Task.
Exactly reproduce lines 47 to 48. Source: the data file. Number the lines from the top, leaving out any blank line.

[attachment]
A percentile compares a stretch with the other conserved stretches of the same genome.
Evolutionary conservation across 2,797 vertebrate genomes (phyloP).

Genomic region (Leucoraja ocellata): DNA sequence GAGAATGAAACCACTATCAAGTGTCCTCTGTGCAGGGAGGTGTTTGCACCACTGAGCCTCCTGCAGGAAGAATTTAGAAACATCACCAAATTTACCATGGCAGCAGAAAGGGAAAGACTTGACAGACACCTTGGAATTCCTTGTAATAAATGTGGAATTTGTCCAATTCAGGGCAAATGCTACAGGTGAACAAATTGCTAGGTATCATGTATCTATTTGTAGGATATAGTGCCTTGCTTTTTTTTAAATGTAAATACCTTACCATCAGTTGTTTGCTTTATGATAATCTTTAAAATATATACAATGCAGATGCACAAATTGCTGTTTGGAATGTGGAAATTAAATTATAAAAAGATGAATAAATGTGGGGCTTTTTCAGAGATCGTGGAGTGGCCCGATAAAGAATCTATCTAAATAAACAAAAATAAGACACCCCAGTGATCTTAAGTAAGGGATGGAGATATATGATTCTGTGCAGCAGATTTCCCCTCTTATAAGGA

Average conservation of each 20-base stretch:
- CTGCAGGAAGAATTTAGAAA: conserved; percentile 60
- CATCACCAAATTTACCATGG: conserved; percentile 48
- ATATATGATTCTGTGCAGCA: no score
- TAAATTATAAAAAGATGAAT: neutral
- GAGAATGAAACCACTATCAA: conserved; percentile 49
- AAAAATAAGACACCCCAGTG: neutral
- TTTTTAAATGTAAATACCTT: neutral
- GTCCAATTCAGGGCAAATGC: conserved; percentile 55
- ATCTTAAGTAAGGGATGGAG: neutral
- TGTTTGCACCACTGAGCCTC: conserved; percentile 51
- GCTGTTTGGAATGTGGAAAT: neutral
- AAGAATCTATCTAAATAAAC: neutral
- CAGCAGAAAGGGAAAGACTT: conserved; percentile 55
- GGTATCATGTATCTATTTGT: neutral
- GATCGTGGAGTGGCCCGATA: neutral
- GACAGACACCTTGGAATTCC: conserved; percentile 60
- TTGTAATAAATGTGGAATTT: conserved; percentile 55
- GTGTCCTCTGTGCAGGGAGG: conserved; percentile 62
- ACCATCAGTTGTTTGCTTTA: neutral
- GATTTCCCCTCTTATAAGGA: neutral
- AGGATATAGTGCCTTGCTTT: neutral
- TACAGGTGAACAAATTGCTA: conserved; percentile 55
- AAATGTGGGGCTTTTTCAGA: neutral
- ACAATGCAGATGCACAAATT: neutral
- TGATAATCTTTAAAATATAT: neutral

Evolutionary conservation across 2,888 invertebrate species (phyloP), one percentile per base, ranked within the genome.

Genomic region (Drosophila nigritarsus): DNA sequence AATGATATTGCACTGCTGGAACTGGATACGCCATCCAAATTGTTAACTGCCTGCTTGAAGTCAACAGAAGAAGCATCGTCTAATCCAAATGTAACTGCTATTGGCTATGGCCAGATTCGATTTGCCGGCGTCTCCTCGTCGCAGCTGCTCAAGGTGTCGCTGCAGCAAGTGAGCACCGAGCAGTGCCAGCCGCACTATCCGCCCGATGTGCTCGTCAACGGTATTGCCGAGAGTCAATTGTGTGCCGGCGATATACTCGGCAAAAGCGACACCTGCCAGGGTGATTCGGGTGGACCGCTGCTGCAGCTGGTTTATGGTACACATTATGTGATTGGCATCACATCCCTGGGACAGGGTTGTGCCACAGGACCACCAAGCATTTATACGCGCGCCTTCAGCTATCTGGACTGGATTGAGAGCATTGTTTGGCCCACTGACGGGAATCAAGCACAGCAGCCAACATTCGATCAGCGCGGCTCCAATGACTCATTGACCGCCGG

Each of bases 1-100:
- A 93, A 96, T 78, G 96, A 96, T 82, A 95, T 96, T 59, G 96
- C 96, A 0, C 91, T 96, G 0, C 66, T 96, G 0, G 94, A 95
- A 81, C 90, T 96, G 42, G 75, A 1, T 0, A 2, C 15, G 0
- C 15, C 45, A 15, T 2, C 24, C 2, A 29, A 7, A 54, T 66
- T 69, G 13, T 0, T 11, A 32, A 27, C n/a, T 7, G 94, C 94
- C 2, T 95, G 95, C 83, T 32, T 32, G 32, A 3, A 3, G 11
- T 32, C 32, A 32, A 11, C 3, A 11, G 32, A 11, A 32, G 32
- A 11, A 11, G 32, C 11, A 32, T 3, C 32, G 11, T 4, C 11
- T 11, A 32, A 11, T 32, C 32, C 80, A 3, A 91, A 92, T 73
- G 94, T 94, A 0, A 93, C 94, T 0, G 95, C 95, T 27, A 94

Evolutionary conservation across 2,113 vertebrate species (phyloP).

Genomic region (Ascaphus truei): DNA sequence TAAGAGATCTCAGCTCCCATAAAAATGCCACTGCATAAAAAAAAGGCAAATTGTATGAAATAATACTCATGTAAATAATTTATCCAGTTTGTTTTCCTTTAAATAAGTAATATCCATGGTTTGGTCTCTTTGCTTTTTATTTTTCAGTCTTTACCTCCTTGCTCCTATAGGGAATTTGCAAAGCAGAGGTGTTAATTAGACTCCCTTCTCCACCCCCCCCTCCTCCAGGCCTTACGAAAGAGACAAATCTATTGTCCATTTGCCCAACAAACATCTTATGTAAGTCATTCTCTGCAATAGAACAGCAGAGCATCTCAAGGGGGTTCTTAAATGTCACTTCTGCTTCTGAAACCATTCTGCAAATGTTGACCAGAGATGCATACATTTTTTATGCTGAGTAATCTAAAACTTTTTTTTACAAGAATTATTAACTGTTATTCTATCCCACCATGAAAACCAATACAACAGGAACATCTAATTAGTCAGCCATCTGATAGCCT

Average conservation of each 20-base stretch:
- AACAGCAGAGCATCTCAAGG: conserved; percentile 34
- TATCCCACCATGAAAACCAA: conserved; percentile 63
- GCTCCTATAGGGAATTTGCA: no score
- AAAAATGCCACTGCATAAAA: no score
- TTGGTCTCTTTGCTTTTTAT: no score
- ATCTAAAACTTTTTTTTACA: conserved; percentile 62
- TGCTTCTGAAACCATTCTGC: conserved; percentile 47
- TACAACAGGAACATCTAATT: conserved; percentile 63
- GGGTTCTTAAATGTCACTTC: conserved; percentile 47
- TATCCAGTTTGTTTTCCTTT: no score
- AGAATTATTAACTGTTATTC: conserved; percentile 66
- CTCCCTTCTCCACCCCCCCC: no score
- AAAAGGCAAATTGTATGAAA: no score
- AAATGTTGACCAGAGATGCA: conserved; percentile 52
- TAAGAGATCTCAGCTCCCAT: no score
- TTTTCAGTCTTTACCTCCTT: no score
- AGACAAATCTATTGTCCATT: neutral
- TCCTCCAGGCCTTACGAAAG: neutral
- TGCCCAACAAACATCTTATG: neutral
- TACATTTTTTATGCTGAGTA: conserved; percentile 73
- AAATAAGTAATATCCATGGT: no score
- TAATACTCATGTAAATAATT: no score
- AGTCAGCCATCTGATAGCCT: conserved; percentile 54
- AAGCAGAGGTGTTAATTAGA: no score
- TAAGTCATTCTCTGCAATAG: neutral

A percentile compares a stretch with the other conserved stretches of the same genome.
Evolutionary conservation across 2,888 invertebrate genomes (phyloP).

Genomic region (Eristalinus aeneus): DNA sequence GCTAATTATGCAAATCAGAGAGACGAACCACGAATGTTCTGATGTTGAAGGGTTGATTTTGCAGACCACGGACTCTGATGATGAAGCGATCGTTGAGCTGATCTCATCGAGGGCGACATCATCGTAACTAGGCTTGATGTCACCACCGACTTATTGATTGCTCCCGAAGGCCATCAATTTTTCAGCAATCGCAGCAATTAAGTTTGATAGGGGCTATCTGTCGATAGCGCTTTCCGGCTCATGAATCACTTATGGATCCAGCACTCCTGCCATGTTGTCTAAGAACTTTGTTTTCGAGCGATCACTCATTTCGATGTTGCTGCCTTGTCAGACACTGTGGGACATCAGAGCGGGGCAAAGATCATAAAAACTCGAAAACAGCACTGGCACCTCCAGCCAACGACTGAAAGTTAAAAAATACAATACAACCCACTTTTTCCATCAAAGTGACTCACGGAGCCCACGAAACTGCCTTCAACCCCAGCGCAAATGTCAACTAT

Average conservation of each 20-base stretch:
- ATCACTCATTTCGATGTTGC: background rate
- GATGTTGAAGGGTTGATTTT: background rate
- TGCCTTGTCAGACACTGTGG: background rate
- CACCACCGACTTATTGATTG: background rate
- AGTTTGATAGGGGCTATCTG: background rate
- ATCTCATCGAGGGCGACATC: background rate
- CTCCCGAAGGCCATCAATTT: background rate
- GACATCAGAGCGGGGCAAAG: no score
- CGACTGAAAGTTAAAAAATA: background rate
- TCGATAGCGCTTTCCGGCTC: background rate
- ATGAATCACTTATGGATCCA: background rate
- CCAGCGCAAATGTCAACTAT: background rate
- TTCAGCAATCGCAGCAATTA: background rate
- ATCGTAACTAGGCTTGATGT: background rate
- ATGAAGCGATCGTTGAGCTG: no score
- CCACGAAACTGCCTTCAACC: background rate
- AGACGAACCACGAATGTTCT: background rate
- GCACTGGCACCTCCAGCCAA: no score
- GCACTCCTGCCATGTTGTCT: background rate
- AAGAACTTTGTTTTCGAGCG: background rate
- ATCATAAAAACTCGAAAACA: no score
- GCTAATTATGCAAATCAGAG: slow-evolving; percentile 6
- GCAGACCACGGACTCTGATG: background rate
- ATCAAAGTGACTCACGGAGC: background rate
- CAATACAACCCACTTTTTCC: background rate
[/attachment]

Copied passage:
- TATCCCACCATGAAAACCAA: conserved; percentile 63
- GCTCCTATAGGGAATTTGCA: no score